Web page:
|Power Score: 41.33||Momentum Score: 62.35 (5)||HQ: None||CEO: Chanpeng Zhao (US: Brian Shroder)|
Valuation: $4.5 billion
Amt. Raised: $200 million
Lobbying Spend: No
Industry Orgs: Blockchain Association
Headcount: 5,927 (+70% YoY)
Engineering Headcount: 255 (+114% YoY)
Big Tech Experience: 1.0%
Open Roles: 2,023
R&D Spending: n/a
Patents Applied For: 0
Patents Owned: 0
Acquisitions: Swipe (June 2020)
Binance seems to understand that it’s often better to ask for forgiveness than permission. In the company’s five-year history,
countries have blocked Binance from doing business with a trigger finger that’s as fast as Marc Andreessen’s. For a while, the company wore its regulatory red flags as badges of honor, finding increasingly creative ways to evade regulators and becoming the world’s biggest crypto exchange in the process, with volumes that are larger than its four closest competitors combined, which are OKX, KuCoin, Crypto.com and Coinbase. The scale has allowed Binance as a whole to become a true crypto power player globally, and the company’s U.S. arm has followed in its footsteps, raising $200 million at a $4.5 billion valuation this month. The company was a later entry into the crypto exchange world, but a near-instant success story, in part because of how it structured its growth alongside its own coin, Binance Coin, and in part because of how quickly it could onboard new currencies onto the platform (partly because of its lax KYC approach). But as governments across the globe have cracked down, the company has gotten more serious about compliance, which culminated with CEO Changpeng Zhao saying that he was willing to step down if regulation becomes too much of an issue (even though he’s walked back those comments to some extent).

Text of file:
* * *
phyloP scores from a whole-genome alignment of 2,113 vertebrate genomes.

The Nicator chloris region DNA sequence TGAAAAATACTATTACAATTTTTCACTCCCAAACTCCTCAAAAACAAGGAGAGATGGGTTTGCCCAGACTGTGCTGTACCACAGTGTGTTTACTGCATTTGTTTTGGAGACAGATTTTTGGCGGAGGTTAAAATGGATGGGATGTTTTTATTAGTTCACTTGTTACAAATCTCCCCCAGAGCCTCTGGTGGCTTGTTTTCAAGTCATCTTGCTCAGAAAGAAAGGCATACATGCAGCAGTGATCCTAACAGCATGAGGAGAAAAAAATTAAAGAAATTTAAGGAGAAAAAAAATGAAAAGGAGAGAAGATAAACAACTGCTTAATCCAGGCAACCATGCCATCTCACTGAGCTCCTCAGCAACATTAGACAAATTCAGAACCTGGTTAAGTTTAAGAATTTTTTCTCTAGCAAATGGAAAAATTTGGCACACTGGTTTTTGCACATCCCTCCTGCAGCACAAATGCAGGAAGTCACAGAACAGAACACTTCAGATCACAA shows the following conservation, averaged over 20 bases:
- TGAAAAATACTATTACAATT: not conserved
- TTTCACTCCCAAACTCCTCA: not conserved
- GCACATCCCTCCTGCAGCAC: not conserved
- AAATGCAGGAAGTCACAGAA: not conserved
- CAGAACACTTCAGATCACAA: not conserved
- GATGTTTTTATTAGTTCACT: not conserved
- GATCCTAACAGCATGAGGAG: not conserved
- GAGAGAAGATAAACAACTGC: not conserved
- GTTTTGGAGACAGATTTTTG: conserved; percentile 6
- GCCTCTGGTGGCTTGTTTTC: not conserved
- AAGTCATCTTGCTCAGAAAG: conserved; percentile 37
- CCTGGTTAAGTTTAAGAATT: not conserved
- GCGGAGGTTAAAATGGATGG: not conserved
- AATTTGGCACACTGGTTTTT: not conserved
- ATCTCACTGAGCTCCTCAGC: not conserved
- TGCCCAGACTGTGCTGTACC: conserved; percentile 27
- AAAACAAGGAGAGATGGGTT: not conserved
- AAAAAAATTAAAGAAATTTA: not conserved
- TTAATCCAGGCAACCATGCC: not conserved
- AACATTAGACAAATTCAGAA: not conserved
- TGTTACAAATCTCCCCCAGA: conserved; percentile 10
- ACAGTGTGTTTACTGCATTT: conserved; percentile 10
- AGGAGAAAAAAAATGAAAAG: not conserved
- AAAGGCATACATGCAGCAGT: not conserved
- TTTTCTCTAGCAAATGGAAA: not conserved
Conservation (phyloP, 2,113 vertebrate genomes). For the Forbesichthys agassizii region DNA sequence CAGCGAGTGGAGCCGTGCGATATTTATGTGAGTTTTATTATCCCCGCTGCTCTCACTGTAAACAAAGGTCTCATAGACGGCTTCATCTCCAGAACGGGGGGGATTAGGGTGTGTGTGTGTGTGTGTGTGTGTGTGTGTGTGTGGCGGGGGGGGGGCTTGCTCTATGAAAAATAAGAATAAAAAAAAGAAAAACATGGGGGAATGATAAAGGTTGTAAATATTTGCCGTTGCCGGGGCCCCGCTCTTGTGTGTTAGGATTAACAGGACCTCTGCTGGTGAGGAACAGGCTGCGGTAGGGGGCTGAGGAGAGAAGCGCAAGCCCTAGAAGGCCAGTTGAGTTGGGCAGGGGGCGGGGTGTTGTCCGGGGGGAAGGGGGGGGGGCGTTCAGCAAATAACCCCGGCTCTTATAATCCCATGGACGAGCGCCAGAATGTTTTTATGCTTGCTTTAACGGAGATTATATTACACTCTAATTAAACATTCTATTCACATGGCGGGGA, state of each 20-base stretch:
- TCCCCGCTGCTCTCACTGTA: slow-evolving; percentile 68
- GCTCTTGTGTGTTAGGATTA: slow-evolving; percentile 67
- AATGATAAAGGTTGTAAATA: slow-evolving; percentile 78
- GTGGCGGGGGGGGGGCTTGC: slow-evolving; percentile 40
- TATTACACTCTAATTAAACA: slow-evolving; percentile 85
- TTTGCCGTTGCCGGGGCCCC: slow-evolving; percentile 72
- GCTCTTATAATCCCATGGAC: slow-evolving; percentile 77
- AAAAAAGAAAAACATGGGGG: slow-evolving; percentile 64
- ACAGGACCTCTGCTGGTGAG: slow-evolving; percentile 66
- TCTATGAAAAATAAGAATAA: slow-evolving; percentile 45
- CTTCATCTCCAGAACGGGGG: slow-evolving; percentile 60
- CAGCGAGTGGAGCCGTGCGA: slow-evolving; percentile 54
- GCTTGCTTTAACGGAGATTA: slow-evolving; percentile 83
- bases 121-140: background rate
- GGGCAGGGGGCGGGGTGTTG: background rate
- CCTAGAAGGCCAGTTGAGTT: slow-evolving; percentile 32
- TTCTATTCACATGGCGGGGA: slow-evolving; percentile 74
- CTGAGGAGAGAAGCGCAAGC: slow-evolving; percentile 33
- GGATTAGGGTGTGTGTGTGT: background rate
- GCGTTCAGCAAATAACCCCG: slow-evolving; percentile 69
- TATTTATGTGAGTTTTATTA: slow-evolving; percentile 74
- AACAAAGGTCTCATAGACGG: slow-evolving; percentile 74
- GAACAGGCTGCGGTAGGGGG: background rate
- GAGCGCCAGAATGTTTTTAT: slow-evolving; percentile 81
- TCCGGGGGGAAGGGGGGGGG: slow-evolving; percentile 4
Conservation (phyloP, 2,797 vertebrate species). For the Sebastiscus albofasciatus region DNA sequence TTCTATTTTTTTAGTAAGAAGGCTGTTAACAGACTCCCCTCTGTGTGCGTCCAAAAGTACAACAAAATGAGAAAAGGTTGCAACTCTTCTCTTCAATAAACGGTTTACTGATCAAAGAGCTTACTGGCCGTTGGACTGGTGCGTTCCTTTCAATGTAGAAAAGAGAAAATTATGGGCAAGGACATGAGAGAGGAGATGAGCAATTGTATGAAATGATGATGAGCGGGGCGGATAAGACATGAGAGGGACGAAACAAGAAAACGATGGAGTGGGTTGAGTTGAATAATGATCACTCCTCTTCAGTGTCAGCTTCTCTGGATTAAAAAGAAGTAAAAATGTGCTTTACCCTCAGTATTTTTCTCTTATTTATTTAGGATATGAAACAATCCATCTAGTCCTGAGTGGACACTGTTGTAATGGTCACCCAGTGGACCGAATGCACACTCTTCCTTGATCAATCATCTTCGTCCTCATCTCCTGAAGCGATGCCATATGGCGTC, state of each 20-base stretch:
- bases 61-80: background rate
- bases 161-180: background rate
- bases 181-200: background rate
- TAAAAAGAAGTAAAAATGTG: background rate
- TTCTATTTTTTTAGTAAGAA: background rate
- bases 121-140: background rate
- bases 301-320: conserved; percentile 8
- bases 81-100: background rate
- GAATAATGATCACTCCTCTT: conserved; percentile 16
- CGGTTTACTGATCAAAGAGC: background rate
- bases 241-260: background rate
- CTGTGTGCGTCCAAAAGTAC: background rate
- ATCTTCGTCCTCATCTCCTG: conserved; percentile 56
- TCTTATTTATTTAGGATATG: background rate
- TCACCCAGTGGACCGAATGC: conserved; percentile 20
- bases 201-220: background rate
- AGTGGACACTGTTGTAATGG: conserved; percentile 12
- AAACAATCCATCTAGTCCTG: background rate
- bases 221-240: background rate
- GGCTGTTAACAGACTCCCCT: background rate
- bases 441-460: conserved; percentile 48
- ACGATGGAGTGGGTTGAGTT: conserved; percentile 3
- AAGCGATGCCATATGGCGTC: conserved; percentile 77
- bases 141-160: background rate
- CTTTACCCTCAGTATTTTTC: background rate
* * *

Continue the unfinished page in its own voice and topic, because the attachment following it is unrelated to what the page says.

In the meantime, the company’s fix has been to set up country- or region-specific operations to protect the core business, though Coinbase has been vocal in saying that the offshore-centric strategy Binance uses is
just another way of skirting regulatory rules. But establishing regional entities is a strategy that’s led to some recent regulatory wins, a new compliance-centric acquisition strategy that’s paying off in Brazil to the tune of 125% year-on-year growth and more-public declarations of where the company is headed next. As a result, the company has emulated the Olympic-Athletes-from-Russia strategy: Binance as a whole may be banned from certain places, like the U.K. and the U.S., but it’s still very much a part of the landscape thanks to its local subsidiaries, and the connections to the original entity aren’t exactly hidden well.
Binance has made moves into the Gulf region recently, receiving trading approvals in the UAE and Bahrain and inching closer to having a full-time headquarters. The company has famously – or infamously in the eyes of regulators – been without an official headquarters, though the rumor mill says Dubai or Abu Dhabi could become home base for Zhao in the near future. That said, there were similar rumors about Ireland (and Malta and Singapore) being a potential landing spot, which the company later said were false. As it settles on a suitable home, the company has unexpectedly also started to make plays in the U.S. media scene, taking a $200 million stake in Forbes. An IPO could still be two to three years away though, Binance US’ CEO recently revealed.
They Said It
“The African continent holds some unique opportunities for cryptocurrency adoption and development and so, we’ve always been bullish in Africa. Crypto is solving the issues of cross-border payments and remittances (sending money within Africa and beyond), currency devaluation, etc.” – CEO Changpeng Zhao in a 2021 interview
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